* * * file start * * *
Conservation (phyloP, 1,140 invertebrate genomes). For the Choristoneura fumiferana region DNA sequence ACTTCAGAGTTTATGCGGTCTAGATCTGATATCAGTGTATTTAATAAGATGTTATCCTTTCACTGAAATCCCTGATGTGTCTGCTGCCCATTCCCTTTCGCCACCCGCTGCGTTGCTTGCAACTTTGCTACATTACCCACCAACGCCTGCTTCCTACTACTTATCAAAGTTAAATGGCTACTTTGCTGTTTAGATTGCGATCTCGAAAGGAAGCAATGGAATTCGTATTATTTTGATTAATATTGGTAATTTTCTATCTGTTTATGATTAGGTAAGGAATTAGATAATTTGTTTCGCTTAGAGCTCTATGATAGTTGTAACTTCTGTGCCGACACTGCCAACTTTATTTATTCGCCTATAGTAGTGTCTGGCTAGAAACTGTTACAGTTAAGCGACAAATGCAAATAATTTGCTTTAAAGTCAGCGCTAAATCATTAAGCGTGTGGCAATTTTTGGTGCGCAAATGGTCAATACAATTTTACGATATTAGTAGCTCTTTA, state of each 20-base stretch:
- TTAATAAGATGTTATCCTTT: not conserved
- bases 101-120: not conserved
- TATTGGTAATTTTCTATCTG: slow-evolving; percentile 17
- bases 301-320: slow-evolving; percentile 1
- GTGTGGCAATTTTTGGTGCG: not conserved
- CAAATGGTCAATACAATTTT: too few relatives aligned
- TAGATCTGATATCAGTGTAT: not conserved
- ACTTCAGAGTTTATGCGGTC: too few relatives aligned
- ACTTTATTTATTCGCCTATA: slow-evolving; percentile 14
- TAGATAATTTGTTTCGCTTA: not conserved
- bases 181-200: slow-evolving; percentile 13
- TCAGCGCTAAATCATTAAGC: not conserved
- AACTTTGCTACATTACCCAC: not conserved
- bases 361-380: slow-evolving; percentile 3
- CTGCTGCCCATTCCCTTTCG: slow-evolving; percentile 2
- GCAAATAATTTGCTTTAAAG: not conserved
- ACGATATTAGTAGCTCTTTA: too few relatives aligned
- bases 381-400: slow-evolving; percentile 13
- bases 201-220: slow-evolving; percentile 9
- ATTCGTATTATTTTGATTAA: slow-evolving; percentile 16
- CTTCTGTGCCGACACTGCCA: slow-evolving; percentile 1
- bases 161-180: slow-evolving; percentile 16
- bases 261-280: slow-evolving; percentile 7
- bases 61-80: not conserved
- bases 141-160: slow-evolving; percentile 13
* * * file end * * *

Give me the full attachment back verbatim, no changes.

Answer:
Conservation (phyloP, 1,140 invertebrate genomes). For the Choristoneura fumiferana region DNA sequence ACTTCAGAGTTTATGCGGTCTAGATCTGATATCAGTGTATTTAATAAGATGTTATCCTTTCACTGAAATCCCTGATGTGTCTGCTGCCCATTCCCTTTCGCCACCCGCTGCGTTGCTTGCAACTTTGCTACATTACCCACCAACGCCTGCTTCCTACTACTTATCAAAGTTAAATGGCTACTTTGCTGTTTAGATTGCGATCTCGAAAGGAAGCAATGGAATTCGTATTATTTTGATTAATATTGGTAATTTTCTATCTGTTTATGATTAGGTAAGGAATTAGATAATTTGTTTCGCTTAGAGCTCTATGATAGTTGTAACTTCTGTGCCGACACTGCCAACTTTATTTATTCGCCTATAGTAGTGTCTGGCTAGAAACTGTTACAGTTAAGCGACAAATGCAAATAATTTGCTTTAAAGTCAGCGCTAAATCATTAAGCGTGTGGCAATTTTTGGTGCGCAAATGGTCAATACAATTTTACGATATTAGTAGCTCTTTA, state of each 20-base stretch:
- TTAATAAGATGTTATCCTTT: not conserved
- bases 101-120: not conserved
- TATTGGTAATTTTCTATCTG: slow-evolving; percentile 17
- bases 301-320: slow-evolving; percentile 1
- GTGTGGCAATTTTTGGTGCG: not conserved
- CAAATGGTCAATACAATTTT: too few relatives aligned
- TAGATCTGATATCAGTGTAT: not conserved
- ACTTCAGAGTTTATGCGGTC: too few relatives aligned
- ACTTTATTTATTCGCCTATA: slow-evolving; percentile 14
- TAGATAATTTGTTTCGCTTA: not conserved
- bases 181-200: slow-evolving; percentile 13
- TCAGCGCTAAATCATTAAGC: not conserved
- AACTTTGCTACATTACCCAC: not conserved
- bases 361-380: slow-evolving; percentile 3
- CTGCTGCCCATTCCCTTTCG: slow-evolving; percentile 2
- GCAAATAATTTGCTTTAAAG: not conserved
- ACGATATTAGTAGCTCTTTA: too few relatives aligned
- bases 381-400: slow-evolving; percentile 13
- bases 201-220: slow-evolving; percentile 9
- ATTCGTATTATTTTGATTAA: slow-evolving; percentile 16
- CTTCTGTGCCGACACTGCCA: slow-evolving; percentile 1
- bases 161-180: slow-evolving; percentile 16
- bases 261-280: slow-evolving; percentile 7
- bases 61-80: not conserved
- bases 141-160: slow-evolving; percentile 13